Focusing on idealized representations of the North American wilderness, Sublime Wonderlands examines long-lasting associations of the American landscape with rugged beauty, limitless resources, and national pride. Assembling a selection of over forty landscape paintings spanning the late 1800s to the 1980s and ranging in style from American Romanticism to contemporary abstraction, the paintings gathered here chart the development of a persistent narrative about landscape and identity.
Many of the works on view depict regions that would at the turn of the century be designated as National Park areas. Natural monuments such as Yosemite’s Half Dome or Vernal Falls became visual icons and sites of pilgrimage for artists and settlers beginning in the mid-1800s. Indeed, comparable views of the breathtaking mountains, lakes, and waterfalls of Yosemite Valley had been captured by nineteenth century photographers hired by the United States government to promote tourism and westward expansion through the broad circulation of images depicting these spectacular landmarks. Painters, too, received similar commissions. Importantly, rendering the landscape as untouched by human presence entailed erasing signs of the continent’s Indigenous inhabitants by either removing them from the picture or naturalizing them as features of the landscape.
Yet while emphatically American in content, formal decisions about how to render the landscape developed within a decidedly international context. Many of the painters represented in the exhibition were either born in Europe or spent time studying there, crossing the Atlantic to attend prominent art schools like the Düsseldorf Academy in Germany or the Académie Julian in Paris. By embracing the concept of the sublime—the idea of nature as a powerful, uncontainable force as depicted in European Romantic landscape painting—and by employing stylistic techniques popular with movements like the Barbizon School and French Impressionism, American artists thematically and stylistically associated themselves with their European roots while formulating a uniquely American identity through their iconic content.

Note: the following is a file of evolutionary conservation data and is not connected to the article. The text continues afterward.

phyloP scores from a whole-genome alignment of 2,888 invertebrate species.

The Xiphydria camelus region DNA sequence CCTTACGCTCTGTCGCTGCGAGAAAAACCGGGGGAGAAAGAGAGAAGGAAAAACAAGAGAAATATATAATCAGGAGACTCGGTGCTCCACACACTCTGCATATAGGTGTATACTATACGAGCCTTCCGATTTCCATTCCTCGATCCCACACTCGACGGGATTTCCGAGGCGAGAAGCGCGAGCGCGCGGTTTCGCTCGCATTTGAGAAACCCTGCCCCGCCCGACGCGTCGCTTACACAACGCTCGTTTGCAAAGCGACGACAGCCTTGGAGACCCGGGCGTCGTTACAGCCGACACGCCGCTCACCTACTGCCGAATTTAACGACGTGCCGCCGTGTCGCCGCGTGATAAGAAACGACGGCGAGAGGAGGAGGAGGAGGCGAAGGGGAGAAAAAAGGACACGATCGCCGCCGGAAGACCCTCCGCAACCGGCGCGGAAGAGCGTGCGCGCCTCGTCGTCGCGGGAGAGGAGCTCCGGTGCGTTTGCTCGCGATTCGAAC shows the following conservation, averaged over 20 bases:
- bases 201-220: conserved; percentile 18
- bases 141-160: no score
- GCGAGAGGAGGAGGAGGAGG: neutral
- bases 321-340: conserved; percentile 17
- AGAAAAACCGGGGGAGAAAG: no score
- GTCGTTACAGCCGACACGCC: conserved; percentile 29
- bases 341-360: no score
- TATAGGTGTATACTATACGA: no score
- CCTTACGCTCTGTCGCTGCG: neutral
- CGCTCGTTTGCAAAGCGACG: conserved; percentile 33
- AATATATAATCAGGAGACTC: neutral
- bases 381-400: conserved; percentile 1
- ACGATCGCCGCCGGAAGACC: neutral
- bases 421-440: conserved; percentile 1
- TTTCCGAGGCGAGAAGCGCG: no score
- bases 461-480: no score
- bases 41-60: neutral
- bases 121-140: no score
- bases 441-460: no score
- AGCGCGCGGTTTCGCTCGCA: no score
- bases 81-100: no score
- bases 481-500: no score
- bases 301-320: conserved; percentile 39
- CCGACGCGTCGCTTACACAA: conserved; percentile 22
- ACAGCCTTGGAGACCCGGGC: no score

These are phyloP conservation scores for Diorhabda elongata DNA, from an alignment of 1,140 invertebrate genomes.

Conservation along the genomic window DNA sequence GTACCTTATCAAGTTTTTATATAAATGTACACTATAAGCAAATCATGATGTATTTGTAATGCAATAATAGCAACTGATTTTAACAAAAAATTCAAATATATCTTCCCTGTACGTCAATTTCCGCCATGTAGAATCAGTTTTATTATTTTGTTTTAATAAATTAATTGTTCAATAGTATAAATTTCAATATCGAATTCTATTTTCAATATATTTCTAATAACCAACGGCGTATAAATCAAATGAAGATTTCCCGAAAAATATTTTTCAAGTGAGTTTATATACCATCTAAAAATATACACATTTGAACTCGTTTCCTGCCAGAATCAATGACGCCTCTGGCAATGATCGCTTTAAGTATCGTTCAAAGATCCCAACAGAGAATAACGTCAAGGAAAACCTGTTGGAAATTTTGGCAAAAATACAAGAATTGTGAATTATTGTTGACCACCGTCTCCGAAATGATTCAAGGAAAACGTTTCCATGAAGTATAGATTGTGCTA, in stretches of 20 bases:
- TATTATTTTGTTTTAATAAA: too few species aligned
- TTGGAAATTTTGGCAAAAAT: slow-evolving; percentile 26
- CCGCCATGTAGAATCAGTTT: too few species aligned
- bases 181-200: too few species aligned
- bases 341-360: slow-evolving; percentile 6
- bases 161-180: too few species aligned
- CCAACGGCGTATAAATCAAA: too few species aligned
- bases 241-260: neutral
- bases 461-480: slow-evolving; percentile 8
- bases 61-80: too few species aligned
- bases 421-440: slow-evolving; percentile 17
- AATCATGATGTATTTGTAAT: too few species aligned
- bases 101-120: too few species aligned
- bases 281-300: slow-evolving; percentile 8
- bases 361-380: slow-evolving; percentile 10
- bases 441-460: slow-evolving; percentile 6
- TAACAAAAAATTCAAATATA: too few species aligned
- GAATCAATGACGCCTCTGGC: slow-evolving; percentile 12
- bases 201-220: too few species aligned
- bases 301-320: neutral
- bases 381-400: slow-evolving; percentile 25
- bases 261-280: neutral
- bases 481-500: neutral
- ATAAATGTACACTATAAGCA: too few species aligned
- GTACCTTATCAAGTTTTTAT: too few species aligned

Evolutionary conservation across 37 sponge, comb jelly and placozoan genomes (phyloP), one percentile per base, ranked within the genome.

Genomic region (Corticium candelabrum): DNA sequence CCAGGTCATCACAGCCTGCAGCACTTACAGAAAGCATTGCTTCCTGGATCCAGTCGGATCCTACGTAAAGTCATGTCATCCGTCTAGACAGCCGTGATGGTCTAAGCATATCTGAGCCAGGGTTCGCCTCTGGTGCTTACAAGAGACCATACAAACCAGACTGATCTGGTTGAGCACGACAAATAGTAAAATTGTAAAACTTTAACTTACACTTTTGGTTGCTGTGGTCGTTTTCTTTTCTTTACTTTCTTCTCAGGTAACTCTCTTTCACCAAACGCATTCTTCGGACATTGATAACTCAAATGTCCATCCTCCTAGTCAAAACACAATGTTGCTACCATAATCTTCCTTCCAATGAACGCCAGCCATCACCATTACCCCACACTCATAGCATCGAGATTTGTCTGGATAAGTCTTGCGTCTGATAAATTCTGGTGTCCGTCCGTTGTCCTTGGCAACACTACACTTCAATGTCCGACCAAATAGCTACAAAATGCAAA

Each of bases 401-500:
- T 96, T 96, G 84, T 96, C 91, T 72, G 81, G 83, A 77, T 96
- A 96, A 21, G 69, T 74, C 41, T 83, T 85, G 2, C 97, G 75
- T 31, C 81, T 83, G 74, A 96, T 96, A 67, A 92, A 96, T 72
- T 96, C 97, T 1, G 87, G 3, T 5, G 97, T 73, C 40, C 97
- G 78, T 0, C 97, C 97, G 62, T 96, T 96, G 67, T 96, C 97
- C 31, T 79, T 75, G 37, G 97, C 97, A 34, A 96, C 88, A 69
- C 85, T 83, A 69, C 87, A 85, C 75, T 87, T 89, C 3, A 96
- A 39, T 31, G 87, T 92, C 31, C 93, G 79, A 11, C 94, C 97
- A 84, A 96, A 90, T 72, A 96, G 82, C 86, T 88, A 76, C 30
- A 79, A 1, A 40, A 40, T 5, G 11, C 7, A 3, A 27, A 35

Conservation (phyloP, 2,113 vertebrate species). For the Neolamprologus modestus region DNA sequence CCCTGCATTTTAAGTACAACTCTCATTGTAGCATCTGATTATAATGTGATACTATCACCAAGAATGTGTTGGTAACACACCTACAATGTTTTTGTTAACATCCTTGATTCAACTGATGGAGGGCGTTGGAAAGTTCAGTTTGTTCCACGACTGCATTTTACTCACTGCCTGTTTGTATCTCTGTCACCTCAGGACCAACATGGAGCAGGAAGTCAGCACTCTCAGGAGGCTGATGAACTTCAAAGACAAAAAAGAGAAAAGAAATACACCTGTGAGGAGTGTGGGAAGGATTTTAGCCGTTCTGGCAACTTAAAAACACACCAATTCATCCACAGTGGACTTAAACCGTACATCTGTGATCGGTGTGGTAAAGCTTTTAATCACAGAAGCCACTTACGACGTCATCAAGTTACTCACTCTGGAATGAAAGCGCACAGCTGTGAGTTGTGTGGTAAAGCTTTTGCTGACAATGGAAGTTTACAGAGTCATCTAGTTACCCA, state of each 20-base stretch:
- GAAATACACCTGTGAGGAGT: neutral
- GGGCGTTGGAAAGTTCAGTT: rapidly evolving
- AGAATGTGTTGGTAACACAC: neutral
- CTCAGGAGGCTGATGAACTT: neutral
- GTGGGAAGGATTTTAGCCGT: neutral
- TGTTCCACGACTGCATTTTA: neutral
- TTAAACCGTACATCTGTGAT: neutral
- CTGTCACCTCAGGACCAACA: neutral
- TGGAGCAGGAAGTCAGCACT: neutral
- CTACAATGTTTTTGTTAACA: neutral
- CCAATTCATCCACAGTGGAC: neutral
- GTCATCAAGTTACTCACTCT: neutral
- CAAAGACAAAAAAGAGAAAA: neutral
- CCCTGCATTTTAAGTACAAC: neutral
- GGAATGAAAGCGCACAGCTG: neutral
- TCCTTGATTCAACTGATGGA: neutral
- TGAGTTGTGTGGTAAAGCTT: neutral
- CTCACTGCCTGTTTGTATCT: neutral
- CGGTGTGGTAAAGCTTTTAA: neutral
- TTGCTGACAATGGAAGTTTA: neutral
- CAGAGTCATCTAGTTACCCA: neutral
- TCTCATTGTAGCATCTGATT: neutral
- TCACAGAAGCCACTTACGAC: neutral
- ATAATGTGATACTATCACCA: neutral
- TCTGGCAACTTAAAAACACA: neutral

We see hints of the Barbizon School’s desire to capture realistic impressions of the landscape in the work of Thomas Hill and William Keith, both of whom were exposed to painters such as Camille Corot and Jean-Francois Millet while studying in France. Unlike the quiet rusticity of the French countryside favored by the Barbizons, however, Hill’s and Keith’s North American wilderness reads as a rugged Arcadia, at once a habitable land of natural wonders and a sublime force to be reckoned with. In German-born Karl Yens’s America the Beautiful, the artist employs the loose brushstrokes and intense colors associated with Impressionism to communicate a tension between allegedly wild nature and American settlement. Yens foregrounds a rocky outcropping and strong surf against an expansive, rough coastline. A stately home overlooks the swelling ocean and an American flag flies conspicuously above the horizon.
George Brandriff, Superstition Mountain, circa 1928, Oil on canvas, 30 x 60 in. The Irvine Museum Collection at the University of California, Irvine.
Maurice Braun, Yosemite, Evening from Glacier Point, 1918, Oil on canvas, 40 x 50 in. The Irvine Museum Collection at the University of California, Irvine.
James Swinnerton, Sunset in Monument Valley, circa 1928, Oil on canvas, 30 x 40 in. The Irvine Museum Collection at the University of California, Irvine.
Henrietta Shore, Mount Wilson, circa 1935, Oil on canvas, 21 x 33 in. The Irvine Museum Collection at the University of California, Irvine.
Jack Wilkinson Smith, Sand Dunes and Cypress, circa 1920-1925, Oil on canvas, 33 x 42 in. The Buck Collection at the UCI Institute and Museum of California Art.
Guy Rose, Pt. Lobos, Date unknown, Oil on canvas, 24 x 30 in. Private Collection.